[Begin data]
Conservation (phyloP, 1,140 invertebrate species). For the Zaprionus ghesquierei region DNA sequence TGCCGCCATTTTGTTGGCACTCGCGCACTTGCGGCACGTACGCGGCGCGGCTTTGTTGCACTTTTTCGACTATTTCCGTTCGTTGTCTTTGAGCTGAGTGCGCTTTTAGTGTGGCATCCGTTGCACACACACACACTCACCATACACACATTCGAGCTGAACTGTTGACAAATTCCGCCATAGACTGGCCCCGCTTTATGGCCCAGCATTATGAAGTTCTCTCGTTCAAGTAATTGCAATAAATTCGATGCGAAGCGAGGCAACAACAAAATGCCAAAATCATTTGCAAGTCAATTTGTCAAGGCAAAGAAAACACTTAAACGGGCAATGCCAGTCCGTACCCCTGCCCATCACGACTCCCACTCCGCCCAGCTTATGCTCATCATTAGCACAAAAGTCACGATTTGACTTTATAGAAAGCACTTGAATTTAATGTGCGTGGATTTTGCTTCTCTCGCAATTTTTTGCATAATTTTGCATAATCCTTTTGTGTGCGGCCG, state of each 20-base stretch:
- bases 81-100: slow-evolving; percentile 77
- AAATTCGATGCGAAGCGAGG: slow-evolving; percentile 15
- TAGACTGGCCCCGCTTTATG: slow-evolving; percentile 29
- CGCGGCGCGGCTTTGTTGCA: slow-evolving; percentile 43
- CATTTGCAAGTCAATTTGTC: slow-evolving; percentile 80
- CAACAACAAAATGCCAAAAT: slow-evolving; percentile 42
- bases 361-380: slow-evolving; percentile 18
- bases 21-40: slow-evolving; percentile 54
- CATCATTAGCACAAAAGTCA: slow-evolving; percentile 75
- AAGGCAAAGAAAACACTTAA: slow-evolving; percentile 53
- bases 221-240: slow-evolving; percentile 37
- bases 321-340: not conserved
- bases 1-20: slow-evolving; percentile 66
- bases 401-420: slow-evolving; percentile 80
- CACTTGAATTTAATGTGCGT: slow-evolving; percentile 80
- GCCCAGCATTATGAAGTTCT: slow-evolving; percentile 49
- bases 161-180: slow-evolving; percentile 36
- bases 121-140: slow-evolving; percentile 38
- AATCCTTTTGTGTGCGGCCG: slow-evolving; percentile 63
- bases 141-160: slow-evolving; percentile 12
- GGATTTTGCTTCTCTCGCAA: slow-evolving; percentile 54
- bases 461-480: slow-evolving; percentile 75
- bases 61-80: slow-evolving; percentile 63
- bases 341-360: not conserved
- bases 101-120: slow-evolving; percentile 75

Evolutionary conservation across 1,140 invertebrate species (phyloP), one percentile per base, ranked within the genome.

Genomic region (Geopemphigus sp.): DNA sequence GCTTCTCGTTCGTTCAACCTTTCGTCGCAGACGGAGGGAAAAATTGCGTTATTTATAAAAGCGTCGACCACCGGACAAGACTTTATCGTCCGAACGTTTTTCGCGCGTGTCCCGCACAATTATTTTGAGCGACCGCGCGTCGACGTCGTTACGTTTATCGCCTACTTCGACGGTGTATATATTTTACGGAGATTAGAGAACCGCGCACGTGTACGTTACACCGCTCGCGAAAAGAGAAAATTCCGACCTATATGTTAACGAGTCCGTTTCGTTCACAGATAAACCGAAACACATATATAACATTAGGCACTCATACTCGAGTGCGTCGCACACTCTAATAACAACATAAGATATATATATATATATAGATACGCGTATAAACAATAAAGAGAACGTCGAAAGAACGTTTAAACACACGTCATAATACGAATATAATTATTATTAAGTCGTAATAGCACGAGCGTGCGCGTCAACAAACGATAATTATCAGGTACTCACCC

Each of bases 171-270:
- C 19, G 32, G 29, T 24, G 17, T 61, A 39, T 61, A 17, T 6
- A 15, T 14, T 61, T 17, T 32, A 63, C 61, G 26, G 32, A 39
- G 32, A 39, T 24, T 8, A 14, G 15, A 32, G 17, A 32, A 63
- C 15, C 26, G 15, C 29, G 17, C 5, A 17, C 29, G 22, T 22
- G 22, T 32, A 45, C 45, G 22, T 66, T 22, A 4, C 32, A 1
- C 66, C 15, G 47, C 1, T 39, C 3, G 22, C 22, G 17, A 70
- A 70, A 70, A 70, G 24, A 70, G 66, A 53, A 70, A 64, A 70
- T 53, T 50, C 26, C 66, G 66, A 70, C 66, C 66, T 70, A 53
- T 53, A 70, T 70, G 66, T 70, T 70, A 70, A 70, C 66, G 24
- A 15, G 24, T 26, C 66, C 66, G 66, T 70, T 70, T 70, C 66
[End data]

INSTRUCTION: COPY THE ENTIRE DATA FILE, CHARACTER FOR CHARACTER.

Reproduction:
Conservation (phyloP, 1,140 invertebrate species). For the Zaprionus ghesquierei region DNA sequence TGCCGCCATTTTGTTGGCACTCGCGCACTTGCGGCACGTACGCGGCGCGGCTTTGTTGCACTTTTTCGACTATTTCCGTTCGTTGTCTTTGAGCTGAGTGCGCTTTTAGTGTGGCATCCGTTGCACACACACACACTCACCATACACACATTCGAGCTGAACTGTTGACAAATTCCGCCATAGACTGGCCCCGCTTTATGGCCCAGCATTATGAAGTTCTCTCGTTCAAGTAATTGCAATAAATTCGATGCGAAGCGAGGCAACAACAAAATGCCAAAATCATTTGCAAGTCAATTTGTCAAGGCAAAGAAAACACTTAAACGGGCAATGCCAGTCCGTACCCCTGCCCATCACGACTCCCACTCCGCCCAGCTTATGCTCATCATTAGCACAAAAGTCACGATTTGACTTTATAGAAAGCACTTGAATTTAATGTGCGTGGATTTTGCTTCTCTCGCAATTTTTTGCATAATTTTGCATAATCCTTTTGTGTGCGGCCG, state of each 20-base stretch:
- bases 81-100: slow-evolving; percentile 77
- AAATTCGATGCGAAGCGAGG: slow-evolving; percentile 15
- TAGACTGGCCCCGCTTTATG: slow-evolving; percentile 29
- CGCGGCGCGGCTTTGTTGCA: slow-evolving; percentile 43
- CATTTGCAAGTCAATTTGTC: slow-evolving; percentile 80
- CAACAACAAAATGCCAAAAT: slow-evolving; percentile 42
- bases 361-380: slow-evolving; percentile 18
- bases 21-40: slow-evolving; percentile 54
- CATCATTAGCACAAAAGTCA: slow-evolving; percentile 75
- AAGGCAAAGAAAACACTTAA: slow-evolving; percentile 53
- bases 221-240: slow-evolving; percentile 37
- bases 321-340: not conserved
- bases 1-20: slow-evolving; percentile 66
- bases 401-420: slow-evolving; percentile 80
- CACTTGAATTTAATGTGCGT: slow-evolving; percentile 80
- GCCCAGCATTATGAAGTTCT: slow-evolving; percentile 49
- bases 161-180: slow-evolving; percentile 36
- bases 121-140: slow-evolving; percentile 38
- AATCCTTTTGTGTGCGGCCG: slow-evolving; percentile 63
- bases 141-160: slow-evolving; percentile 12
- GGATTTTGCTTCTCTCGCAA: slow-evolving; percentile 54
- bases 461-480: slow-evolving; percentile 75
- bases 61-80: slow-evolving; percentile 63
- bases 341-360: not conserved
- bases 101-120: slow-evolving; percentile 75

Evolutionary conservation across 1,140 invertebrate species (phyloP), one percentile per base, ranked within the genome.

Genomic region (Geopemphigus sp.): DNA sequence GCTTCTCGTTCGTTCAACCTTTCGTCGCAGACGGAGGGAAAAATTGCGTTATTTATAAAAGCGTCGACCACCGGACAAGACTTTATCGTCCGAACGTTTTTCGCGCGTGTCCCGCACAATTATTTTGAGCGACCGCGCGTCGACGTCGTTACGTTTATCGCCTACTTCGACGGTGTATATATTTTACGGAGATTAGAGAACCGCGCACGTGTACGTTACACCGCTCGCGAAAAGAGAAAATTCCGACCTATATGTTAACGAGTCCGTTTCGTTCACAGATAAACCGAAACACATATATAACATTAGGCACTCATACTCGAGTGCGTCGCACACTCTAATAACAACATAAGATATATATATATATATAGATACGCGTATAAACAATAAAGAGAACGTCGAAAGAACGTTTAAACACACGTCATAATACGAATATAATTATTATTAAGTCGTAATAGCACGAGCGTGCGCGTCAACAAACGATAATTATCAGGTACTCACCC

Each of bases 171-270:
- C 19, G 32, G 29, T 24, G 17, T 61, A 39, T 61, A 17, T 6
- A 15, T 14, T 61, T 17, T 32, A 63, C 61, G 26, G 32, A 39
- G 32, A 39, T 24, T 8, A 14, G 15, A 32, G 17, A 32, A 63
- C 15, C 26, G 15, C 29, G 17, C 5, A 17, C 29, G 22, T 22
- G 22, T 32, A 45, C 45, G 22, T 66, T 22, A 4, C 32, A 1
- C 66, C 15, G 47, C 1, T 39, C 3, G 22, C 22, G 17, A 70
- A 70, A 70, A 70, G 24, A 70, G 66, A 53, A 70, A 64, A 70
- T 53, T 50, C 26, C 66, G 66, A 70, C 66, C 66, T 70, A 53
- T 53, A 70, T 70, G 66, T 70, T 70, A 70, A 70, C 66, G 24
- A 15, G 24, T 26, C 66, C 66, G 66, T 70, T 70, T 70, C 66